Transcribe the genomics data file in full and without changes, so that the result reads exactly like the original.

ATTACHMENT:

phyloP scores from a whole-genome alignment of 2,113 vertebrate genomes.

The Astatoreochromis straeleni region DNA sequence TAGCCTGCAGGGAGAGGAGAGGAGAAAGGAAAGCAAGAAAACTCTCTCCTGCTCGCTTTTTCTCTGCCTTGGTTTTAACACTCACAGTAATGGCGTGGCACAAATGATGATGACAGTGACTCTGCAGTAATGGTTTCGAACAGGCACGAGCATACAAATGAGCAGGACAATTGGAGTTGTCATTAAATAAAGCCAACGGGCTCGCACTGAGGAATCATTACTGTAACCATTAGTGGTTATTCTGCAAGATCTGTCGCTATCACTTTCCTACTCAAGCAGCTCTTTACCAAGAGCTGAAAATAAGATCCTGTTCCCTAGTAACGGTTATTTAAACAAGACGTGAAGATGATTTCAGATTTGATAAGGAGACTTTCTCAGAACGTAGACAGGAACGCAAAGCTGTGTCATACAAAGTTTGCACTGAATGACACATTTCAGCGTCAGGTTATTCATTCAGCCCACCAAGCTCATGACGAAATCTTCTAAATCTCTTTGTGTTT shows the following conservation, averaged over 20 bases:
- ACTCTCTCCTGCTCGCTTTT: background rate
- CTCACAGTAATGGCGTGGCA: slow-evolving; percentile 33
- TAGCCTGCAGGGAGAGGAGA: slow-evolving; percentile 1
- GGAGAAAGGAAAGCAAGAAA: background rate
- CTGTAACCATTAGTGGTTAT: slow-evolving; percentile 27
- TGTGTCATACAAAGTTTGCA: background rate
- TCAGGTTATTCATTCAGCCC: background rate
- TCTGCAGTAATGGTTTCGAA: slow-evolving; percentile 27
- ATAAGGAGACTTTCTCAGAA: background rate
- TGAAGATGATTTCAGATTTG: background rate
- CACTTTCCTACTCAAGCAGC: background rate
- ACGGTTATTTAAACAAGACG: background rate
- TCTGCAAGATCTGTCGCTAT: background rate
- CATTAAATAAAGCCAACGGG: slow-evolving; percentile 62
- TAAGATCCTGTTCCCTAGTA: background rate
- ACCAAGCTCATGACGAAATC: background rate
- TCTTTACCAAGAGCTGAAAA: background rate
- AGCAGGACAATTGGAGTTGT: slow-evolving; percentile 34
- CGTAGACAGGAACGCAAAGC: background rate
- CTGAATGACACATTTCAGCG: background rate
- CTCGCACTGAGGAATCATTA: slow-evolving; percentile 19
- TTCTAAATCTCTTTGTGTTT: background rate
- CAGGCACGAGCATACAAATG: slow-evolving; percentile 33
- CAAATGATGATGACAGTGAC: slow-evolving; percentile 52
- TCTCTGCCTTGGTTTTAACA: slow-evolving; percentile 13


phyloP scores from a whole-genome alignment of 2,113 vertebrate genomes.

The Astatoreochromis straeleni region DNA sequence TAGCCTGCAGGGAGAGGAGAGGAGAAAGGAAAGCAAGAAAACTCTCTCCTGCTCGCTTTTTCTCTGCCTTGGTTTTAACACTCACAGTAATGGCGTGGCACAAATGATGATGACAGTGACTCTGCAGTAATGGTTTCGAACAGGCACGAGCATACAAATGAGCAGGACAATTGGAGTTGTCATTAAATAAAGCCAACGGGCTCGCACTGAGGAATCATTACTGTAACCATTAGTGGTTATTCTGCAAGATCTGTCGCTATCACTTTCCTACTCAAGCAGCTCTTTACCAAGAGCTGAAAATAAGATCCTGTTCCCTAGTAACGGTTATTTAAACAAGACGTGAAGATGATTTCAGATTTGATAAGGAGACTTTCTCAGAACGTAGACAGGAACGCAAAGCTGTGTCATACAAAGTTTGCACTGAATGACACATTTCAGCGTCAGGTTATTCATTCAGCCCACCAAGCTCATGACGAAATCTTCTAAATCTCTTTGTGTTT shows the following conservation, averaged over 20 bases:
- ACTCTCTCCTGCTCGCTTTT: background rate
- CTCACAGTAATGGCGTGGCA: slow-evolving; percentile 33
- TAGCCTGCAGGGAGAGGAGA: slow-evolving; percentile 1
- GGAGAAAGGAAAGCAAGAAA: background rate
- CTGTAACCATTAGTGGTTAT: slow-evolving; percentile 27
- TGTGTCATACAAAGTTTGCA: background rate
- TCAGGTTATTCATTCAGCCC: background rate
- TCTGCAGTAATGGTTTCGAA: slow-evolving; percentile 27
- ATAAGGAGACTTTCTCAGAA: background rate
- TGAAGATGATTTCAGATTTG: background rate
- CACTTTCCTACTCAAGCAGC: background rate
- ACGGTTATTTAAACAAGACG: background rate
- TCTGCAAGATCTGTCGCTAT: background rate
- CATTAAATAAAGCCAACGGG: slow-evolving; percentile 62
- TAAGATCCTGTTCCCTAGTA: background rate
- ACCAAGCTCATGACGAAATC: background rate
- TCTTTACCAAGAGCTGAAAA: background rate
- AGCAGGACAATTGGAGTTGT: slow-evolving; percentile 34
- CGTAGACAGGAACGCAAAGC: background rate
- CTGAATGACACATTTCAGCG: background rate
- CTCGCACTGAGGAATCATTA: slow-evolving; percentile 19
- TTCTAAATCTCTTTGTGTTT: background rate
- CAGGCACGAGCATACAAATG: slow-evolving; percentile 33
- CAAATGATGATGACAGTGAC: slow-evolving; percentile 52
- TCTCTGCCTTGGTTTTAACA: slow-evolving; percentile 13